Soon after boarding an early morning flight to attend the 2011 International DFMA Forum, the pilot announced there would be a slight delay. A few minutes later, he informed us the problem was due to a fuel leak. He explained that the plane’s fuel tanks had been topped-off the previous night; apparently, there had been no indication one of the tanks had been overfilled.
After an hour of bleeding off excess fuel and attempting to clean up the mess, the airline decided to transfer us to another plane. Thirty minutes after the plane shuffle, we were in the air. Halfway through the flight, the crew began announcing missed connecting flights and the efforts being made to book passengers on later flights. The workers who fueled those tanks had done their jobs and gone home for the night, satisfied with their work. They likely had no idea they had set in motion a series of events that would cause trouble for their employer and hundreds of travelers.
As designers and engineers, have we ever been in the situation of those airline workers? Have we completed projects with requirements met and targets achieved, transferred the designs to production, and moved on to the next projects without eliciting or receiving any feedback about how our designs performed in production? During the production phase, efforts are often made to reduce cost and improve quality. Generally, these efforts achieve only small, incremental improvements, often because of constraints resulting from early design decisions. If these improvement efforts are insufficient, complete redesigns may be required. How can we avoid these unintended consequences of our design decisions?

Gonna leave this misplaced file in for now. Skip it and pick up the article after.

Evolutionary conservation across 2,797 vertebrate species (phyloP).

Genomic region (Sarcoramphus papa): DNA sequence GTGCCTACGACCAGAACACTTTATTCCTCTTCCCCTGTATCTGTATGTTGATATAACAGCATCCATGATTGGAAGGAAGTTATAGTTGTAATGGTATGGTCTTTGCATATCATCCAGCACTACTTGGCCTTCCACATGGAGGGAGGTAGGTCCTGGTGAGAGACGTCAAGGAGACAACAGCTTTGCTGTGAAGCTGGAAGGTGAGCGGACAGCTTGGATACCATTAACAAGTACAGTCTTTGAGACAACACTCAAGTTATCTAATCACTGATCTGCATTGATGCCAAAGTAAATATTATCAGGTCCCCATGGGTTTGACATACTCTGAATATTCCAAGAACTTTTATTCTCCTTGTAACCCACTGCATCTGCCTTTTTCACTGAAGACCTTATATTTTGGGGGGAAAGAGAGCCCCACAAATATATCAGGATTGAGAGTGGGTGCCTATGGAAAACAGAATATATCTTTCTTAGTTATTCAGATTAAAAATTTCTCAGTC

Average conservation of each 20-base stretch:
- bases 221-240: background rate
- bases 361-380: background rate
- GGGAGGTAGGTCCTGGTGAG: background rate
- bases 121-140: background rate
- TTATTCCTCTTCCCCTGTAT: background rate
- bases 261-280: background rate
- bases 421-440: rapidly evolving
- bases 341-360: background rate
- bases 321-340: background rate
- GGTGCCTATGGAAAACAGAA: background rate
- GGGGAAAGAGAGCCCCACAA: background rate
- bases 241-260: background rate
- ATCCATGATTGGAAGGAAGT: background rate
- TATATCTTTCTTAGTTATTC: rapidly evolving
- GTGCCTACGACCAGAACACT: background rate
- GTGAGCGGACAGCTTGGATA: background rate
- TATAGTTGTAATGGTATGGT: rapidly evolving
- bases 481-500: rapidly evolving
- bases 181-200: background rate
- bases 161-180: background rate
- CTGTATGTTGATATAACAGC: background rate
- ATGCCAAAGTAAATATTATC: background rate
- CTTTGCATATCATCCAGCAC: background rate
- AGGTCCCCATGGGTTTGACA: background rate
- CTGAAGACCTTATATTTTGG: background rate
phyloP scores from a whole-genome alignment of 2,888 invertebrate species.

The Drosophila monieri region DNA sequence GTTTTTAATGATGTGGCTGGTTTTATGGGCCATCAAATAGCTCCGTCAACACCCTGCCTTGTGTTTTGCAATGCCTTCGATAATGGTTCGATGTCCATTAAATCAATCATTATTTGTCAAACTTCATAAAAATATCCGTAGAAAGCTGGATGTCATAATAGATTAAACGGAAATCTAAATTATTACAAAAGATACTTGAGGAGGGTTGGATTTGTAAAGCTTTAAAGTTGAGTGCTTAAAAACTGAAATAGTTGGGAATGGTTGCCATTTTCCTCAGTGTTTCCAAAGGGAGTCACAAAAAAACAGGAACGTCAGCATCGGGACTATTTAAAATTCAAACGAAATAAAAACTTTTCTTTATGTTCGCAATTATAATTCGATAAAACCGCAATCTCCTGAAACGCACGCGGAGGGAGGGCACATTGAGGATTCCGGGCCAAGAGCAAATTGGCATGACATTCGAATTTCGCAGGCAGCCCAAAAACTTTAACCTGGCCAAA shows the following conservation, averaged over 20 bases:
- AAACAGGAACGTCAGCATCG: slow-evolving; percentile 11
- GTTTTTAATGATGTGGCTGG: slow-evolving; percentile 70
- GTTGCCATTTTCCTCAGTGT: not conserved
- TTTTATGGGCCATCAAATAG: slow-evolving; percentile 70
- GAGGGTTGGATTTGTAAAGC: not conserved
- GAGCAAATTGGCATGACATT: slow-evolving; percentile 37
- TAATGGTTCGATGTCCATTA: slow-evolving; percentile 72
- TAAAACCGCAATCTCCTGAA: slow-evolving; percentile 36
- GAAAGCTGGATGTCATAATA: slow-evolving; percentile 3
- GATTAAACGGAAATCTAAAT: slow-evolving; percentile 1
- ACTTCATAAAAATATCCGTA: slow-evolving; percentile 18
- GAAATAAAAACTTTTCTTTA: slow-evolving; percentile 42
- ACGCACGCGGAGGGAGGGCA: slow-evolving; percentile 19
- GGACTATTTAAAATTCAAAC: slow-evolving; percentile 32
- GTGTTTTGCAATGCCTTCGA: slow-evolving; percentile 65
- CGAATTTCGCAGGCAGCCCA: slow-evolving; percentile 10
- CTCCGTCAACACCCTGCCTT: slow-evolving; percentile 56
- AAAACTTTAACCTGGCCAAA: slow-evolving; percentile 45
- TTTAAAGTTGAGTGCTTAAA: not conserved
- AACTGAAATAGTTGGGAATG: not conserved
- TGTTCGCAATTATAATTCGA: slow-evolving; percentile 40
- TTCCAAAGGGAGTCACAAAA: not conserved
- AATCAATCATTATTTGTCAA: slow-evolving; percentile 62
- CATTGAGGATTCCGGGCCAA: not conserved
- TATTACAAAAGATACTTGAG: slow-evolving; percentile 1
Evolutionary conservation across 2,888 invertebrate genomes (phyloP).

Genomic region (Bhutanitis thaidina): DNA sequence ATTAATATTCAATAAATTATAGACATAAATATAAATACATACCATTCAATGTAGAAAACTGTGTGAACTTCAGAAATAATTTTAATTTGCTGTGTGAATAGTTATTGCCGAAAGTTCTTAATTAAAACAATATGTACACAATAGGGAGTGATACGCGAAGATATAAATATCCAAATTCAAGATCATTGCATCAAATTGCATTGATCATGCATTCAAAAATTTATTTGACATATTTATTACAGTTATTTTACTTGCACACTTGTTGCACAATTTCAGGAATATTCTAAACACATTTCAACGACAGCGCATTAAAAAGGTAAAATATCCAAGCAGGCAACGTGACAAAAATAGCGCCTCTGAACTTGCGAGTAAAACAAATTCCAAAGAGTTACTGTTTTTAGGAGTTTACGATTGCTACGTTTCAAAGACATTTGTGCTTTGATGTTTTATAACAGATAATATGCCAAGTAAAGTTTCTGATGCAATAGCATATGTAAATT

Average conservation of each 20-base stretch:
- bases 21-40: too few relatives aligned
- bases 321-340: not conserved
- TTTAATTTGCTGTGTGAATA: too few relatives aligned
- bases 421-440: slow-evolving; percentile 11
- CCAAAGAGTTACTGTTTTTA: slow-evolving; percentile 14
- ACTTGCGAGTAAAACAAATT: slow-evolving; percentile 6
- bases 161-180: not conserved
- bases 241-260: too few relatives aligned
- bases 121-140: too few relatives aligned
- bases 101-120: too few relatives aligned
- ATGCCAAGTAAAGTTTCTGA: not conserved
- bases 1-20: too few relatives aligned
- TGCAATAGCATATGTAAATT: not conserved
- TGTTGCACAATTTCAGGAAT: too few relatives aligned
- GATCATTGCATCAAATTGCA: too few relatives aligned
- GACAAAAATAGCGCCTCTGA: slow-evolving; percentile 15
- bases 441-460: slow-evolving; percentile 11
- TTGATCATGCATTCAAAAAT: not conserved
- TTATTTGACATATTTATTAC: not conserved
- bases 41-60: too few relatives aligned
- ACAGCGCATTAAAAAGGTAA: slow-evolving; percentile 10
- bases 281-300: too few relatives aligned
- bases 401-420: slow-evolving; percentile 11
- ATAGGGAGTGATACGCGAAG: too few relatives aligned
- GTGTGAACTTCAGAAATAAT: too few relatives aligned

Many papers presented at the DFMA Forum discussed tools and techniques designers have used to avoid the negative consequences of initial design decisions. Some papers focused on the benefits of early cost estimation and analysis of assembly efficiency to assess the cost consequences of design choices. Others discussed how collaboration between engineering, manufacturing, and sourcing had reduced costs and quality problems. Additional themes included cutting everything by 50 percent (parts, assembly time, and cost) and allowing sufficient time during early conceptualization to evaluate alternatives to achieve an optimized design. Presenters were excited to share examples of how these tools and techniques have allowed design engineers to peer into the future and see design consequences before the designs are implemented.
While we don’t have crystal balls, there are tools available to help predict the future impact of today’s design decisions. In addition to highlighting the DFMA software tool
from Boothroyd Dewhurst, Inc., variations of the Lean and Value Engineering methodologies, along with the use of CAD and FEA modeling tools, had their benefits emphasized. Designers and engineers who utilize these tools, both early and often in the design process, can minimize the unintended consequences of their design decisions.